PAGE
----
Mexico

Taxonomy

Code

Scope note(s)

Source note(s)

Display note(s)

Equivalent terms

Mexico

Associated terms

Mexico

14 Name results for Mexico

6 results directly related Exclude narrower terms

Archdekin, Joseph, 1743-1788, Jesuit priest

  • IE IJA J/874
  • Person
  • 28 May 1743-07 April 1788

Born: 28 May 1743, Mexico
Entered: 18 March 1764, Tepotzolán, Sinaloa, Mexico - Mexican Province (MEX)
Ordained: 22 September 1770, Italy
Died: 07 April 1788, Magdalena Church, Bologna, Italy - Mexican Province (MEX)

Studied and novitiate at the College of Tepotzolán
Arrested 25th June 1767
Was a member of MEX on the day of the suppression

◆ Fr John MacErlean SJ :
1767 Repeating some of his studies at the time of the arrest of all Jesuits. Deported to Italy, where he was Ordained.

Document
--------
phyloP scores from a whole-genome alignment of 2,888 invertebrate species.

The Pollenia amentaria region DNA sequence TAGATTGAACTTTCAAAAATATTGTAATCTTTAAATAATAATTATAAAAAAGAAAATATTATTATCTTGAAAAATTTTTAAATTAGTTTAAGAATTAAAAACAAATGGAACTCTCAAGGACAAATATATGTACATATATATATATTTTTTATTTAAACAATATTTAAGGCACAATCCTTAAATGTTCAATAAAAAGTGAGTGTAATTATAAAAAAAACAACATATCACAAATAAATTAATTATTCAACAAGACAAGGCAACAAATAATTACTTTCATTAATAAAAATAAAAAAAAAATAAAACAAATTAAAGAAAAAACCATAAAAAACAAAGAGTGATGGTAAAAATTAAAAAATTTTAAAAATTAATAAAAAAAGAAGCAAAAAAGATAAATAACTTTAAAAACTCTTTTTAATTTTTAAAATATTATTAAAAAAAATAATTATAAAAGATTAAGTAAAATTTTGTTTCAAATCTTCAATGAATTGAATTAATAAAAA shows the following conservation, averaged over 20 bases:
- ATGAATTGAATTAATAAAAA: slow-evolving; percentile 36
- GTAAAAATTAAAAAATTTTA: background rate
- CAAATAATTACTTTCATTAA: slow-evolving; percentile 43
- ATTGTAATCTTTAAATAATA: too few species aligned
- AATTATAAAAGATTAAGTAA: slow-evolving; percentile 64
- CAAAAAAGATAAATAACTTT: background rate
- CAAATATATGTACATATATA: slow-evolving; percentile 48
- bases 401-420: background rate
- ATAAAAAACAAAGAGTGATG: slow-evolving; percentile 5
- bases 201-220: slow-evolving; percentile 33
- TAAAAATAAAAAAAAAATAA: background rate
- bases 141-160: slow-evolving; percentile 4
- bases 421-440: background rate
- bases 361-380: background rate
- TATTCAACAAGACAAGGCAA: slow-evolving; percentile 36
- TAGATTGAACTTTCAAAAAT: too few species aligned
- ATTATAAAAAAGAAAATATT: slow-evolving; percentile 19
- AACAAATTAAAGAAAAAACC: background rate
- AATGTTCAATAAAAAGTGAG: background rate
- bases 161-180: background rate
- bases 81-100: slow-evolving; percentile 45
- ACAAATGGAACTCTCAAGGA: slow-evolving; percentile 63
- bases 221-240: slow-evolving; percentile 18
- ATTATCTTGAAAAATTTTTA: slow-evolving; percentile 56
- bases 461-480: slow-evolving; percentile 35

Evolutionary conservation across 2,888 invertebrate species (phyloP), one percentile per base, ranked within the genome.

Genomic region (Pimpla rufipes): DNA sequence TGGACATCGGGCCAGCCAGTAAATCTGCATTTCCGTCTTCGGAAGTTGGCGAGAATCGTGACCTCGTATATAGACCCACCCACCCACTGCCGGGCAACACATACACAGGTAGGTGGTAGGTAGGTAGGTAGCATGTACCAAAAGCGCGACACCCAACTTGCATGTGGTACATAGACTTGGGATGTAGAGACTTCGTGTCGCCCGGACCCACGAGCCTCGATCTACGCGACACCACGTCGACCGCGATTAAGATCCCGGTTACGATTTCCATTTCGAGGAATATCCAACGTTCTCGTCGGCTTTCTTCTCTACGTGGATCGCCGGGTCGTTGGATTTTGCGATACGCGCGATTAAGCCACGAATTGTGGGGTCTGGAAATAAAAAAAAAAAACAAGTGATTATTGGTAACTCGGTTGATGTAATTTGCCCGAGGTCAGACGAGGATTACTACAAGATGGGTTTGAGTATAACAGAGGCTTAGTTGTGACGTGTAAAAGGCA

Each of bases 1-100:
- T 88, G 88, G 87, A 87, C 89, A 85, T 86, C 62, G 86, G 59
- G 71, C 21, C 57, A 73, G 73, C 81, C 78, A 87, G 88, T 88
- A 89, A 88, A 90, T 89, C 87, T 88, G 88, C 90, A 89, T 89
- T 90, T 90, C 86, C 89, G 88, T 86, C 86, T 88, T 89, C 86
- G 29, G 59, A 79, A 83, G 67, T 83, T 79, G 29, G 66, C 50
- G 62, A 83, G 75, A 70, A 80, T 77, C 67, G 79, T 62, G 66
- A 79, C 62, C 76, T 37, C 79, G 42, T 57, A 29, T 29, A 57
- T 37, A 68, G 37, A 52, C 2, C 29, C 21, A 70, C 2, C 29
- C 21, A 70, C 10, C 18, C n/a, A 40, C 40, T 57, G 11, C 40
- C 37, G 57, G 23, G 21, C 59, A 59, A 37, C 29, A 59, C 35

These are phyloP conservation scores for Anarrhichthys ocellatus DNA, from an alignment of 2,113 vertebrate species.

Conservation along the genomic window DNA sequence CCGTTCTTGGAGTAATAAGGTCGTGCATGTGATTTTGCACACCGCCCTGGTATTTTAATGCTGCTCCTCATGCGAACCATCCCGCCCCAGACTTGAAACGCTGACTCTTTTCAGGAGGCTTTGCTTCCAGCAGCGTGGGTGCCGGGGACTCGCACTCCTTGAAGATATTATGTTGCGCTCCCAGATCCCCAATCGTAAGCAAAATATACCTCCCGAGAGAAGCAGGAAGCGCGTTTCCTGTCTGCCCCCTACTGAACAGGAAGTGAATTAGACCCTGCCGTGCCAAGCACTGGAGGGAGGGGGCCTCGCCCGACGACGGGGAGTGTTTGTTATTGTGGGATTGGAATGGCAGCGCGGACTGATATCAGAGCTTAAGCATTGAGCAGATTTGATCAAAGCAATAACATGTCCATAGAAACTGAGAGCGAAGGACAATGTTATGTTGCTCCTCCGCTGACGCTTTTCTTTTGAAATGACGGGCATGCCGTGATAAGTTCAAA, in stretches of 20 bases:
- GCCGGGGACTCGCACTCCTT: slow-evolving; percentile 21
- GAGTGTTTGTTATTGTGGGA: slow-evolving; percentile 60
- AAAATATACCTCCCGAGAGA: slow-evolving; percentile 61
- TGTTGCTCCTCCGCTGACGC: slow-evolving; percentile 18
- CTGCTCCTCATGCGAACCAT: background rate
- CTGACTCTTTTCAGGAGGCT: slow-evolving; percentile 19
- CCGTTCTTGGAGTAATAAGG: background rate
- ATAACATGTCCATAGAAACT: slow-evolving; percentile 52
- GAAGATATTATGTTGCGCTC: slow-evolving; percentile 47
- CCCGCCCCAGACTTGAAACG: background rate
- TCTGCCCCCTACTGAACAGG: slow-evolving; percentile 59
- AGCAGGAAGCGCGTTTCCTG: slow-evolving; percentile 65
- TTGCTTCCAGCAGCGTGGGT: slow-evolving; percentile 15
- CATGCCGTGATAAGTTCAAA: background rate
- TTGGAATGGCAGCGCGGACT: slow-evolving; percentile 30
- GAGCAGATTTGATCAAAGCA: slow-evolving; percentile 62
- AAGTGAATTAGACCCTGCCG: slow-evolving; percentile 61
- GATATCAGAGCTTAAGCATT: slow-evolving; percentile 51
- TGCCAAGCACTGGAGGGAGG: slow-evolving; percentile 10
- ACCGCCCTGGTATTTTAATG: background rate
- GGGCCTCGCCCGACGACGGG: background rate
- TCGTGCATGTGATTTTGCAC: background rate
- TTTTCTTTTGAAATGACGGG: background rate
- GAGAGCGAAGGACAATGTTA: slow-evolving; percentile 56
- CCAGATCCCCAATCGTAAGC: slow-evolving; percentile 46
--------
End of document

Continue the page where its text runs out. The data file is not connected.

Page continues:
A close relative of Br Thomas Arsdekin

Archdekin, Thomas, 1721-1767, Jesuit brother

  • IE IJA J/881
  • Person
  • 25 March 1721-08 October 1767

Born: 25 March 1721, County Waterford
Entered: 14 August 1763 - Tepotzotlán, Mexico (MEX)
Died: 08 October 1767, Vera Cruz, Mexico - Mexicanae Province (MEX)

Companion of the Director of Spiritual Exercises at St Andrea, Mexico before expulsion
Arrested 25/06/1767
35 Jesuits died at Vera Cruz, Mexico between 01/08/1767 and 12/12/1767

◆ Fr John MacErlean SJ :
1767 At St Andrew’s College Mexico at the time of arrest of all Jesuits. While awaiting deportation at Vera Cruz he died.

◆ James B Stephenson SJ Menologies 1973

Brother Thomas Arsdekin 1721-1767
Br Thomas Arsdekin, or Archdekin, was born in Waterford in 1721.

When 42 years of age, he joined the Society in Mexico, and was stationed at the College of St Andrew at the time of the arrest of the Jesuits in Mexico. While awaiting embarkation at the port of Vera Cruz, he died on October 8th, 1767.

Butler, Thomas, 1722-1791, Jesuit priest

  • IE IJA J/984
  • Person
  • 28 August 1712-18 August 1791

Born: 28 August 1712, County Waterford
Entered: 13 June 1745, Mexico - Mexicanae Province (MEX)
Ordained: 12 October 1749
Final Vows: 15 August 1756
Died 18 August 1791, St Celso Church, Rome, Italy - Mexicanae Province (MEX)